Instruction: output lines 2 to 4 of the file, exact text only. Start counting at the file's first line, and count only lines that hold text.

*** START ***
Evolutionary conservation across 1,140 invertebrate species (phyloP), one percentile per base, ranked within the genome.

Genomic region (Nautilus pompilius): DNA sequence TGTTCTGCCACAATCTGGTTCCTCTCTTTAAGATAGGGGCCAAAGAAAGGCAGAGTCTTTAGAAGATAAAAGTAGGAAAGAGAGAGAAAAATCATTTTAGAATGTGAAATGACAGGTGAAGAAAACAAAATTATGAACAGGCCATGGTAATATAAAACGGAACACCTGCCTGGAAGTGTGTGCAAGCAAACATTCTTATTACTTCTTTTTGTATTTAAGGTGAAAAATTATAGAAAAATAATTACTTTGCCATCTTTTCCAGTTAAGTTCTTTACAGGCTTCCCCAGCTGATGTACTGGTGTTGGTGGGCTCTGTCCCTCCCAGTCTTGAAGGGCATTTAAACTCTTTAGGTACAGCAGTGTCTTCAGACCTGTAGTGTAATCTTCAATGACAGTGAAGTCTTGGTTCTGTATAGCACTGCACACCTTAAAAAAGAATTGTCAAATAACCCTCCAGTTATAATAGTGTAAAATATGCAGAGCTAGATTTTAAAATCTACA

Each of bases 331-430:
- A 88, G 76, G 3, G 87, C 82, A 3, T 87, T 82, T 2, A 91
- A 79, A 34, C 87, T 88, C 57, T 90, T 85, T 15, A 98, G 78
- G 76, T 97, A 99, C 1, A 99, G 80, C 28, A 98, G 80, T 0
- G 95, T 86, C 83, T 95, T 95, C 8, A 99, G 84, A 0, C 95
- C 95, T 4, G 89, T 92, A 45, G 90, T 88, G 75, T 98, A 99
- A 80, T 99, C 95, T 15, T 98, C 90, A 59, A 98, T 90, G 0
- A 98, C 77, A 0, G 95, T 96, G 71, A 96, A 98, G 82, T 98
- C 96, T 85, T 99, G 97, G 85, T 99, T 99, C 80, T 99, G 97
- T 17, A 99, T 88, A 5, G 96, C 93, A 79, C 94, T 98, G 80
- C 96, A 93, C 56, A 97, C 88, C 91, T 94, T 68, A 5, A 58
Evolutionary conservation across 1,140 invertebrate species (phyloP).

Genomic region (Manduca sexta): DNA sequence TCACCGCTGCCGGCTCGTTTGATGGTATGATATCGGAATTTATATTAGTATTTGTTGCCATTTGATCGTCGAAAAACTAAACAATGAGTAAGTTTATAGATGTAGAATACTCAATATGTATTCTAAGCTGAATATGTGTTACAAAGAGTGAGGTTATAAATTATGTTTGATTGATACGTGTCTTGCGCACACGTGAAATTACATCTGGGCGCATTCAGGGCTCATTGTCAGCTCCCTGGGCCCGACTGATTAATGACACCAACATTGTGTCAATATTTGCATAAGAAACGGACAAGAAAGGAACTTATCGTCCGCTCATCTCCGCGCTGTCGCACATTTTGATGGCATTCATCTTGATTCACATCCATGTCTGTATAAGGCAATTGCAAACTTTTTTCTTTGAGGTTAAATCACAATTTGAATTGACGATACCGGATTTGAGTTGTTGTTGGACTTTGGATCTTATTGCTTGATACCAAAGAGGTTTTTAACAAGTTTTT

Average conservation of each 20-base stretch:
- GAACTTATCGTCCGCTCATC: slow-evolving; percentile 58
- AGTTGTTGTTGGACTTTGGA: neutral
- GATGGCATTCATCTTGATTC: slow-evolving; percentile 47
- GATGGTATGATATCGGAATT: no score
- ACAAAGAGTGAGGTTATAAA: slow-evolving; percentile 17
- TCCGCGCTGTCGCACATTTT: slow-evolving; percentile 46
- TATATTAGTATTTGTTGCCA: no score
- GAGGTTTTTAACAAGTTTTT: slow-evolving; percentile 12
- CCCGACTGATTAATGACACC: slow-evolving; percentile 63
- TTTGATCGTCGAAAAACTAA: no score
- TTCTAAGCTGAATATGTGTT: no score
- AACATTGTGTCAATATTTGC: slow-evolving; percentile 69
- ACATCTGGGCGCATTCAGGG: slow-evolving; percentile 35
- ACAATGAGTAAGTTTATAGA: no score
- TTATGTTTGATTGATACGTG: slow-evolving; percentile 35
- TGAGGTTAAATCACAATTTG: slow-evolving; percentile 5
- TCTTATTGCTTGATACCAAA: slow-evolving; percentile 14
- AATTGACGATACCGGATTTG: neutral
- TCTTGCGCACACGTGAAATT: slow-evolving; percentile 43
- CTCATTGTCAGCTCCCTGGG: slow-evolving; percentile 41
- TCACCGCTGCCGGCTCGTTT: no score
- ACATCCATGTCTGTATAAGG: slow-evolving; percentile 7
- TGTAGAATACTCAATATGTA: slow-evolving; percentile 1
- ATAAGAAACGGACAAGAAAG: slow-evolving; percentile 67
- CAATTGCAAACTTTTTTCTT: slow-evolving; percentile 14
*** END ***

Genomic region (Nautilus pompilius): DNA sequence TGTTCTGCCACAATCTGGTTCCTCTCTTTAAGATAGGGGCCAAAGAAAGGCAGAGTCTTTAGAAGATAAAAGTAGGAAAGAGAGAGAAAAATCATTTTAGAATGTGAAATGACAGGTGAAGAAAACAAAATTATGAACAGGCCATGGTAATATAAAACGGAACACCTGCCTGGAAGTGTGTGCAAGCAAACATTCTTATTACTTCTTTTTGTATTTAAGGTGAAAAATTATAGAAAAATAATTACTTTGCCATCTTTTCCAGTTAAGTTCTTTACAGGCTTCCCCAGCTGATGTACTGGTGTTGGTGGGCTCTGTCCCTCCCAGTCTTGAAGGGCATTTAAACTCTTTAGGTACAGCAGTGTCTTCAGACCTGTAGTGTAATCTTCAATGACAGTGAAGTCTTGGTTCTGTATAGCACTGCACACCTTAAAAAAGAATTGTCAAATAACCCTCCAGTTATAATAGTGTAAAATATGCAGAGCTAGATTTTAAAATCTACA

Each of bases 331-430:
- A 88, G 76, G 3, G 87, C 82, A 3, T 87, T 82, T 2, A 91